”The workshop was fantastic as not only did it explore the slave trade, it also had strong links to Harewood House and its own challenging history. The children were able to look at replica sources and documents during the session which we would not have had access to if teaching the lesson at school. The workshop was also cross-curricular as we did some map work based on the location of different plantations, some investigative source work and had lots of discussion. We then had a tour of the house by the staff members whose expertise shone through.”

-Teacher, Primley Wood Primary, October 2022

If you would like to find out more about available workshops, our friendly Learning Team can be reached via email at learn@harewood.org.

Primley Wood Primary

Recovering Identity in Harewood’s West Indian Archive


Inventory of enslaved people belonging to Castle plantation, Barbados, 1777.

In this article, Olivia Wyatt – Harewood’s volunteer researcher and an expert on the Lascelles family’s West Indian archive held at the Borthwick Institute – discusses the importance of surviving plantation inventories and how they can be used to recover the identities of enslaved African Caribbeans.

Deep within the Lascelles family’s West Indian archive lies the collection’s best preserved inventory of enslaved African Caribbeans – that of Castle plantation, Barbados, dated to 1777. 

“It was created to enable plantation managers to calculate the value of their enslaved population and reinforce their subhuman status.”

This inventory (or list) records over 200 individuals by name as well as their ‘country’ of origin, occupation, computed age and condition. It was created to enable plantation managers to calculate the value of their enslaved population and reinforce their subhuman status. Ironically, however, historians can use this and other similar inventories, to ascertain lost names and reconstruct the lives of the marginalised, in turn helping us to return power to enslaved African Caribbeans. By using inventories to understand the ways in which experiences of disability, Blackness and naming practices operated on Lascelles-managed sugar plantations, we can diminish the attempts of slave masters who sought to eradicate the legacy of those they enslaved.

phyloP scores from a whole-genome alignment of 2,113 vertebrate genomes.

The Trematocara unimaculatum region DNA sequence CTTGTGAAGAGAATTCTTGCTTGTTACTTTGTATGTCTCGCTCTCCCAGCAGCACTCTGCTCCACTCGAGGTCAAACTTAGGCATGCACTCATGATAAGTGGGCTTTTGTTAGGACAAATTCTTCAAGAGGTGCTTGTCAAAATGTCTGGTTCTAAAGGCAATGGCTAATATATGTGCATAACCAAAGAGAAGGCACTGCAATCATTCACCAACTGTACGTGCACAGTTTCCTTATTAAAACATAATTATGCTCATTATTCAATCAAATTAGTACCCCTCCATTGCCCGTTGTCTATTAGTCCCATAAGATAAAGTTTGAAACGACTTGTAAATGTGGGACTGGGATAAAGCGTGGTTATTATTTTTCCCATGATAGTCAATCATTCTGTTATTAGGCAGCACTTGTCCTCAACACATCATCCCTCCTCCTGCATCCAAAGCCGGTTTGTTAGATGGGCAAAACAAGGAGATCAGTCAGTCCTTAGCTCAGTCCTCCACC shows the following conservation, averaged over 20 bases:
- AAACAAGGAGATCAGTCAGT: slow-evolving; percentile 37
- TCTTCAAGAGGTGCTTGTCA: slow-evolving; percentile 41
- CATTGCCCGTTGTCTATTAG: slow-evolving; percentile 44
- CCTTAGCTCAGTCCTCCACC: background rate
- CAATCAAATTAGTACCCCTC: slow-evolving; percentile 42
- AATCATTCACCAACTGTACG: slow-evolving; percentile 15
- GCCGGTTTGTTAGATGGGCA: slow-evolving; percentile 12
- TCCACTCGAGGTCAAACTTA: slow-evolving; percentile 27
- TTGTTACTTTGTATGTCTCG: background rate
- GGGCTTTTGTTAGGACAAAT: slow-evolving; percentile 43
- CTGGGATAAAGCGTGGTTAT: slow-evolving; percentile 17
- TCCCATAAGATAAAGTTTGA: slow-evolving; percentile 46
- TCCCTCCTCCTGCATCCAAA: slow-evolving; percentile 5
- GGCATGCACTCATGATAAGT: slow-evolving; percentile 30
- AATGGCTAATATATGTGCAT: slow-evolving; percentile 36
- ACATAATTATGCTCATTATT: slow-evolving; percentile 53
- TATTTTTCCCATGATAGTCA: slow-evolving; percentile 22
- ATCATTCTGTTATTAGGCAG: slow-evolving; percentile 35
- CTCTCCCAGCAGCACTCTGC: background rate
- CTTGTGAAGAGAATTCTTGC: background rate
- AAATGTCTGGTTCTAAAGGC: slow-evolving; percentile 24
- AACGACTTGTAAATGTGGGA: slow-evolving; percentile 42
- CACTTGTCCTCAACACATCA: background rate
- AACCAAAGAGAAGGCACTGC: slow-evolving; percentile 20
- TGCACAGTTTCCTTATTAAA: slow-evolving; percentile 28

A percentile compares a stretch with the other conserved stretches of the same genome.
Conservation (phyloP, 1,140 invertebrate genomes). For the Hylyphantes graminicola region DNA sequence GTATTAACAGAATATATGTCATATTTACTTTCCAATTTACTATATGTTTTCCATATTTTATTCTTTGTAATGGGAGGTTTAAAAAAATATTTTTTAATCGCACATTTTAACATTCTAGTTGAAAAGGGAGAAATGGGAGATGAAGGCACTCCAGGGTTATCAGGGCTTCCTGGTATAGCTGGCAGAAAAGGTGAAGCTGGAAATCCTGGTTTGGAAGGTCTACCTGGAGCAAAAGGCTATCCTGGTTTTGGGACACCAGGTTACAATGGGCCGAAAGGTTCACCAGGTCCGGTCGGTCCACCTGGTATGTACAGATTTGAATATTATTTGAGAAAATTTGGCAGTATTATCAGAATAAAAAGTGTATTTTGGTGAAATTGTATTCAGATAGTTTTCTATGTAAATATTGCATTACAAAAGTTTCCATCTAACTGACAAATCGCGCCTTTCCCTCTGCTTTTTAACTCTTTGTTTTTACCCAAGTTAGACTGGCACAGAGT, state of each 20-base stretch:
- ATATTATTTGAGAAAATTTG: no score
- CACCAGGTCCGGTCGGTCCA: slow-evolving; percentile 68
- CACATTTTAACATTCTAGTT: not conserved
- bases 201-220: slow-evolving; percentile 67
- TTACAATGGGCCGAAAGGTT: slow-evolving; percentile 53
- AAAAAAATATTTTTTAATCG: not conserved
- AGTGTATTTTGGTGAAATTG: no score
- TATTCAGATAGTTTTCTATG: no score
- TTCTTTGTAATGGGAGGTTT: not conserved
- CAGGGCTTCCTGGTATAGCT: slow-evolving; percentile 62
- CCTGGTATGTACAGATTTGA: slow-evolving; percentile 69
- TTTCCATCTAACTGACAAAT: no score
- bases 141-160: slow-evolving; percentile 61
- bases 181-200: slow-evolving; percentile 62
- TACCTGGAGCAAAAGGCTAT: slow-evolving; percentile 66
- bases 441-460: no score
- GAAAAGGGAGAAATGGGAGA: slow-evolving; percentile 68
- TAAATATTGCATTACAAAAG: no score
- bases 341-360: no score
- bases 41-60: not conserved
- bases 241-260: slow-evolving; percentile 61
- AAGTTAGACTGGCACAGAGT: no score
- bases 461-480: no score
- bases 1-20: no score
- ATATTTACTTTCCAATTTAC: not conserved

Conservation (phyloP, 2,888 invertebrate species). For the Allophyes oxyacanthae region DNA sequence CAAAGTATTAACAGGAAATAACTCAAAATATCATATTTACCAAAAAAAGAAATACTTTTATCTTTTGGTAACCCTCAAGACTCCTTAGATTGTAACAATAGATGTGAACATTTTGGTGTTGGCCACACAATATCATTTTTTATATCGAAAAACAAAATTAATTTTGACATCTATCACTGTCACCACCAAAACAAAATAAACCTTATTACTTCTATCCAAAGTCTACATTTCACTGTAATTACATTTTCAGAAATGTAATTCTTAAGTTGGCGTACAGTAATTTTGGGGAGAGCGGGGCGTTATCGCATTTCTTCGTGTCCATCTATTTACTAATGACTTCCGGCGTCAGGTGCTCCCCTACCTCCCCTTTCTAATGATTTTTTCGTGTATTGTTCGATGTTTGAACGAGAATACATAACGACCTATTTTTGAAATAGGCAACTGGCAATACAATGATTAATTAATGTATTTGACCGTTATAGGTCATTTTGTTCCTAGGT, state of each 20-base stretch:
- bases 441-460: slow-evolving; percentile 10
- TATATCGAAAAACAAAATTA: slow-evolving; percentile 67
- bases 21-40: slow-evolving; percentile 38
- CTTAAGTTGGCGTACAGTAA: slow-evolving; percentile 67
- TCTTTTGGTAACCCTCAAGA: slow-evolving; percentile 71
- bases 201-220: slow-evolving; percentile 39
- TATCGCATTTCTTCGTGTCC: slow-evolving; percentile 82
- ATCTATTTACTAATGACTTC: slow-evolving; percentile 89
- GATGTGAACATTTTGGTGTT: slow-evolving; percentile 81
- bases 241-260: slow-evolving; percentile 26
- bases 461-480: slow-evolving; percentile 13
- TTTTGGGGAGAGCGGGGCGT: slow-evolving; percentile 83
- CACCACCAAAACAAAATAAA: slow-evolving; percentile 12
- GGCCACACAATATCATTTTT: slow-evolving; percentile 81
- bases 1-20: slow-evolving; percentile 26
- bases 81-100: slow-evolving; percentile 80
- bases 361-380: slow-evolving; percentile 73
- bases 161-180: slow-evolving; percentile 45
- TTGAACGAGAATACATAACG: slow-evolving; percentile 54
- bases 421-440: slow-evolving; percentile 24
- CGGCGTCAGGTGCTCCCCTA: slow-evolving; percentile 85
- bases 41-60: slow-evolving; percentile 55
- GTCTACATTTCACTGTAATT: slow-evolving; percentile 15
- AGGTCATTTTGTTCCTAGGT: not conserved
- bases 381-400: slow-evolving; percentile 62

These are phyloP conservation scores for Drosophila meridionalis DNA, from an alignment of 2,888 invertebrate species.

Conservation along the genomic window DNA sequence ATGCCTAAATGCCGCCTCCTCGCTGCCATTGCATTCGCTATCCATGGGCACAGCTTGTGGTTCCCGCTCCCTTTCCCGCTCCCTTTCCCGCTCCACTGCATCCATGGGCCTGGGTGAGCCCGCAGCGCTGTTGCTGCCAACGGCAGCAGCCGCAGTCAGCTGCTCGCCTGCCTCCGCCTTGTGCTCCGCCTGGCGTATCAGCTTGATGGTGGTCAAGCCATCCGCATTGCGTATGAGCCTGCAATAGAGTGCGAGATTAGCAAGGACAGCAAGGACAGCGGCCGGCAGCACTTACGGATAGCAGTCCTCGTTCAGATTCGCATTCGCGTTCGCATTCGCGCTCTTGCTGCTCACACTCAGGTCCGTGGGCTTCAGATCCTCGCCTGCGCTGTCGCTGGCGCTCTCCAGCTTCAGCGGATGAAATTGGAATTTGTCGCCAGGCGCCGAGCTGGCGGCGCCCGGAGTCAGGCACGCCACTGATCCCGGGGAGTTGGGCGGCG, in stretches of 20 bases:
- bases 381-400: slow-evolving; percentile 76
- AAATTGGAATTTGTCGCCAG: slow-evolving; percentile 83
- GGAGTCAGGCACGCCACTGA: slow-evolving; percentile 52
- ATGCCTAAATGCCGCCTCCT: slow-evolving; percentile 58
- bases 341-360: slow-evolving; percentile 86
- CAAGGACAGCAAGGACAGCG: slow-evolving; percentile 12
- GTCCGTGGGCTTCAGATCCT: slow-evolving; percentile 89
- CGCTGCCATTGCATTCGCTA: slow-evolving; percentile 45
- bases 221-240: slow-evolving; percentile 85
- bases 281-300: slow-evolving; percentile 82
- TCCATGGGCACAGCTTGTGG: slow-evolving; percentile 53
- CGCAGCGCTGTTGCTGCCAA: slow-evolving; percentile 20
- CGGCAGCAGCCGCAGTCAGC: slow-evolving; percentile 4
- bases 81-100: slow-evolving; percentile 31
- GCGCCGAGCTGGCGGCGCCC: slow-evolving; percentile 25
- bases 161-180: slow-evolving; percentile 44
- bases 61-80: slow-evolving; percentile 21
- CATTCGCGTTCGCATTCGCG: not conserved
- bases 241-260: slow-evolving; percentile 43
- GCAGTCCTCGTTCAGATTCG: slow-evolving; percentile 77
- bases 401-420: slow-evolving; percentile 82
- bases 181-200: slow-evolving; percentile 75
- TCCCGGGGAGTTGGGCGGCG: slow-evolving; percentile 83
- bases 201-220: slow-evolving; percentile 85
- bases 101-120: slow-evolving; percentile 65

Some of the entries in the Castle Plantation inventory claim that the value of certain individuals was “nothing” because they had a “broken back” or were “very infirm”. At first glance, old age appears to be a key factor in this assessment, as the estimated age of ‘Great Joe’ and ‘Old Bridget’ was 80; Great Joe was only worth £10 despite being a “clarifier” and in “good health”. 

However, a thirty-year-old man was also deemed valueless because he too was “infirm”. This implies that any injuries enslaved individuals acquired – most likely through work on the plantations – rendered them worthless, unable to emulate the labour of their counterparts. Even ‘Robin Almond’, at the age of just 10, is listed as valueless because he was also “infirm”. ‘Goany’, however, despite being only one month-old and “not fit for work”, was worth £5 because she was considered to have labour potential. These entries show that not only were enslaved African Caribbeans dehumanised by the brutal ways in which they were treated, but Black disabled people were considered worthless because they could not fulfill their assigned purpose, which reinforced the idea that Africans were only fit for servitude.